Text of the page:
I have a trim router with a 1/4in shank size and need to flush trim plywood that is 30mm thick. All flush trim bits that I could find which are long enough are for 1/2in shank routers? What are my options and which one should I go with?

  1. I though about buying a 1/4in to 1/2in adapter, but I am worried that the adapter may be too wide. This is the 1/2 flush trim bit I set my eyes on: https://www.freudtools.com/products/44-108. As for an adapter, I would get something generic from Amazon.

  2. A shorter 1/4in flush trim bit and an extension, so the bearing can reach the reference surface to glide on. Once the first pass is done, I would move the flush trim bit up (now riding on the first pass' trimmed surface) and so on.

Any suggestions are welcome.

  • 1
    Hi, welcome to Woodworking. "...and which one should I go with?" ! You're an experienced SEer, you know that all Answers equally valid queries are specifically against the guidelines. You're also presenting two solutions and asking for respondents to pick from them, which is basically an X-Y problem.... Please re-frame the Q so that you put the problem front and centre, present the options you've come up with so far and ask for other solutions, rather than for people to pick between them (because that's a choice for you, and you alone, to make).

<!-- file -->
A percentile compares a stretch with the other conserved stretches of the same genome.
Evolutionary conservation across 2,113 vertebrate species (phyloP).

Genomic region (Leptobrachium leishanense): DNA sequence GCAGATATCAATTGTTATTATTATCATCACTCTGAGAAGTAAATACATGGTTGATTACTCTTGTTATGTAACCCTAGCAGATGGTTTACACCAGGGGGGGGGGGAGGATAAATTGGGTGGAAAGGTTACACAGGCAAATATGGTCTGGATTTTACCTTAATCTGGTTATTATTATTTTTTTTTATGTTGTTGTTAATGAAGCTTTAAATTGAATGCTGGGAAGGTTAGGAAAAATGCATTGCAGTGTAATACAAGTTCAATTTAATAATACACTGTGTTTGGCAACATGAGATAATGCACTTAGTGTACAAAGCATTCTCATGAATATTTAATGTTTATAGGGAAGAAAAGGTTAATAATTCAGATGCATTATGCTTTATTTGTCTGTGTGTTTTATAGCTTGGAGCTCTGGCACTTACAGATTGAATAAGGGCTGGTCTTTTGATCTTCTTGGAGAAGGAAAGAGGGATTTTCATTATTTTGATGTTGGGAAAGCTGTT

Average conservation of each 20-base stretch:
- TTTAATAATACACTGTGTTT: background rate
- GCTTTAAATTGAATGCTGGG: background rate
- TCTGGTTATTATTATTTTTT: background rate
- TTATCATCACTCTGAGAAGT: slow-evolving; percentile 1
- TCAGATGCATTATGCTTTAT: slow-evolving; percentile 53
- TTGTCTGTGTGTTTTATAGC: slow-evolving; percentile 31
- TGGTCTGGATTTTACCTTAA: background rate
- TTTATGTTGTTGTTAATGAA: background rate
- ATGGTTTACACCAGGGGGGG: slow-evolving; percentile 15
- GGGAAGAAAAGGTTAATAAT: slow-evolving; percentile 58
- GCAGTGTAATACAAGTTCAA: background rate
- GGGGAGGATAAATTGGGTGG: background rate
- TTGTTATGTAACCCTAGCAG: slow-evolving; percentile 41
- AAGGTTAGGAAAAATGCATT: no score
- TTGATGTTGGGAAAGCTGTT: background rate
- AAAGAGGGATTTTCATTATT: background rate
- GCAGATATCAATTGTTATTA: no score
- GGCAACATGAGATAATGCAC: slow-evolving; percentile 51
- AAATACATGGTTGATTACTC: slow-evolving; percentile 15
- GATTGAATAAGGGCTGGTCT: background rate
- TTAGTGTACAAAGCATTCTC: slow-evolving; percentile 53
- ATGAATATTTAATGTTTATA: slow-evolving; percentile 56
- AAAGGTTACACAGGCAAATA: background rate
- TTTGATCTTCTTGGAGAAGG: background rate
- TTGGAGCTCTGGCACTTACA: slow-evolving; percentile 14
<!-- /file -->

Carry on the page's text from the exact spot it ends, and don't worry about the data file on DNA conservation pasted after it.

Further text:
– Graphus
    Commented Jun 3, 2023 at 8:05
  • Something like this: amazon.com/Nikou-Router-Bits-Straight-Woodworking/dp/B07PYNRBN4
    – gnicko
    Commented Jun 3, 2023 at 12:35
  • 2
    Option 2 will work in a pinch. A particularly long 1/4" bit might deflect if you push it hard. Option 3 is, "buy more routers". (Porter Cable 690 routers, for instance, come up on the local used boards very regularly, and are pretty bulletproof.) Commented Jun 3, 2023 at 13:59

1 Answer 1


Extensions and adapters,etc. are just going to get in your way I think. Get a bit with a longer cutting surface: enter image description here


This is an "almost random" example, not an endorsement or specific product recommendation.

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